From the Pend Oreille River's outlet at Dover he continued downstream past Albeni Falls to a Kalispel encampment near the town of Cusick, Wash. There the elder called Le Bon Vieux informed Thompson that Finan McDonald was staying at Spokane House, and before long the crew had secured fresh horses to make their next portage, between the Pend Oreille and Spokane drainages. Canoe No. 2 remained behind as Thompson and his growing crew, including experienced translator Michel Boulard, moved south to the Spokane, then back north through the Colville Valley to Kettle Falls. There Thompson spent another frustrating few days looking for good birch bark before retreating to a grove of small branchy cedar on Mill Creek, just north of Colville. He and his men fashioned cedar plank canoe No. 3, dragged it the eight miles back to Kettle Falls and tossed it into the main stem of the Columbia on July 3. After six full months of preliminaries, the surveyor was ready to make his 10-day, 700-mile run to the Pacific.

For this trip, Boat Encampment veterans Pierre Pariel and Joseph Cote joined Michel Boulard and free hunters Michel Bourdeaux and Francois Gregoire as paddlers. The Iroquois Charles and Ignace took their seats at the bow and stern respectively. A San Poil couple came along as translators of the unfamiliar Interior Salish languages they would encounter downstream. It was a crack crew, and they did steady work on the trip that entered Thompson's name into modern history books as the first surveyor of the Columbia's entire length.

But in the larger scheme of events, this section of the river represented simply another leg of a much longer journey. It took six months for the Nor'Westers to build the three boats and cover the water and overland miles that got them to Kettle Falls. Over the next nine months, Thompson and various groups of men and women would cover all those river miles twice over, and build no less than seven more full-sized cedar plank cargo canoes. They ended up right back at Kettle Falls, ready to shove off for the upstream paddle back to Boat Encampment, where it all began. In the fur trade world, the river ran an endless circle. And Thompson's strange plank canoes became the model that grew into the Columbia River bateaux, used to haul goods and furs over the next four decades for both the Columbia and Fraser River fur districts.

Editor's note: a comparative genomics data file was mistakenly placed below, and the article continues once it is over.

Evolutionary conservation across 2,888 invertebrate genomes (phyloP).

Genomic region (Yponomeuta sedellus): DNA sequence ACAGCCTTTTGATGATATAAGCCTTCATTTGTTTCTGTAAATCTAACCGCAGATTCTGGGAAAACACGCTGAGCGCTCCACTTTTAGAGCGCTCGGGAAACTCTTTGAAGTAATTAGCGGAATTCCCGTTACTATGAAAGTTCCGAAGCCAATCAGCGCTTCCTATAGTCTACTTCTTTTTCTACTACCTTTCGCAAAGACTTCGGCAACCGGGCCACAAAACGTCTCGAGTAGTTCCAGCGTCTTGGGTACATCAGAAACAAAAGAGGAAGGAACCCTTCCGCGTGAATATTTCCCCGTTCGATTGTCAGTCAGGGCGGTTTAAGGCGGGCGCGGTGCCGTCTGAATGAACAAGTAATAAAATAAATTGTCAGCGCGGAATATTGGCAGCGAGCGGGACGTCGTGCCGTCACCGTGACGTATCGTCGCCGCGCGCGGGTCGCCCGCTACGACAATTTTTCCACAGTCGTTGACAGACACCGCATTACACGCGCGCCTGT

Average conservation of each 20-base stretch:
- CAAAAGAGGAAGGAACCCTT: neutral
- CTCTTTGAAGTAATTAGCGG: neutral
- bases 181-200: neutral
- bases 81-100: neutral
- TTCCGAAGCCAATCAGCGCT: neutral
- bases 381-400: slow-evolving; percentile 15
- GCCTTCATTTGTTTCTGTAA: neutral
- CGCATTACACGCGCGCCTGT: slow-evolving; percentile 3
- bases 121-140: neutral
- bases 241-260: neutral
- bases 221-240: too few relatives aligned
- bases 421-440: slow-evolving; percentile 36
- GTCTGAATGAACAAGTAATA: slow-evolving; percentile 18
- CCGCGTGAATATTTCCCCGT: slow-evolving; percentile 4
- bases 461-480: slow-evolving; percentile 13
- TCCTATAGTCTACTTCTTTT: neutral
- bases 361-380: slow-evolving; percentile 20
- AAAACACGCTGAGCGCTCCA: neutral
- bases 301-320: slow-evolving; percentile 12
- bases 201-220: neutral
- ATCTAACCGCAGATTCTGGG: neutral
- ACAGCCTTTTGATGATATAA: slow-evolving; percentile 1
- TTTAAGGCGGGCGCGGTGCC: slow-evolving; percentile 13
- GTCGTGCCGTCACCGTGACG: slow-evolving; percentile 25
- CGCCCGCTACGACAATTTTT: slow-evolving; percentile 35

The U.S. David Thompson Bicentennials Partnership and the Friends of Scotchman Peaks Wilderness commissioned the writing of this story.

Brigade paddles into county

Columbia River Brigade
The 2011 David Thompson Columbia River Brigade lands in three Bonner County communities in June. PHOTO COURTESY DAVID THOMPSON COLUMBIA RIVER BRIGADE

Commemorating David Thompson's historic journey down the Columbia River in 1811, a group is paddling voyageur canoes along the 1,200-mile route from Invermere, British Columbia, Canada, all the way to Astoria, Ore., from June 1 to July 16. And they will spend three of those days in Bonner County, arriving in Clark Fork, Sunday, June 12, Dover June 13, and Oldtown June 14.

The twice-annual Columbia Express used Thompson's route for 50 years to go across the Rocky Mountains, which was later adapted by the Hudson's Bay Company to become the York Factory Express.

The 2011 David Thompson Columbia River Brigade is planning to make a big entrance at Clark Fork. Landing at the mouth of Mosquito Creek, the brigade will re-create a welcoming ceremony at the river with a traditional black powder gun firing, followed by a procession into town.

Two days prior to the landing, historian and author Jack Nisbet and Kalispel tribal leader Francis Cullooyah will present a program June 10 at the Clark Fork/Hope Senior Center.

According to Ann Ferguson of the Bonner County Historical Museum, all three communities will feature the Mapmaker's Eye exhibit, and Nisbet will also give presentations in Dover and Oldtown. For more details, look up or

– Billie Jean Plaster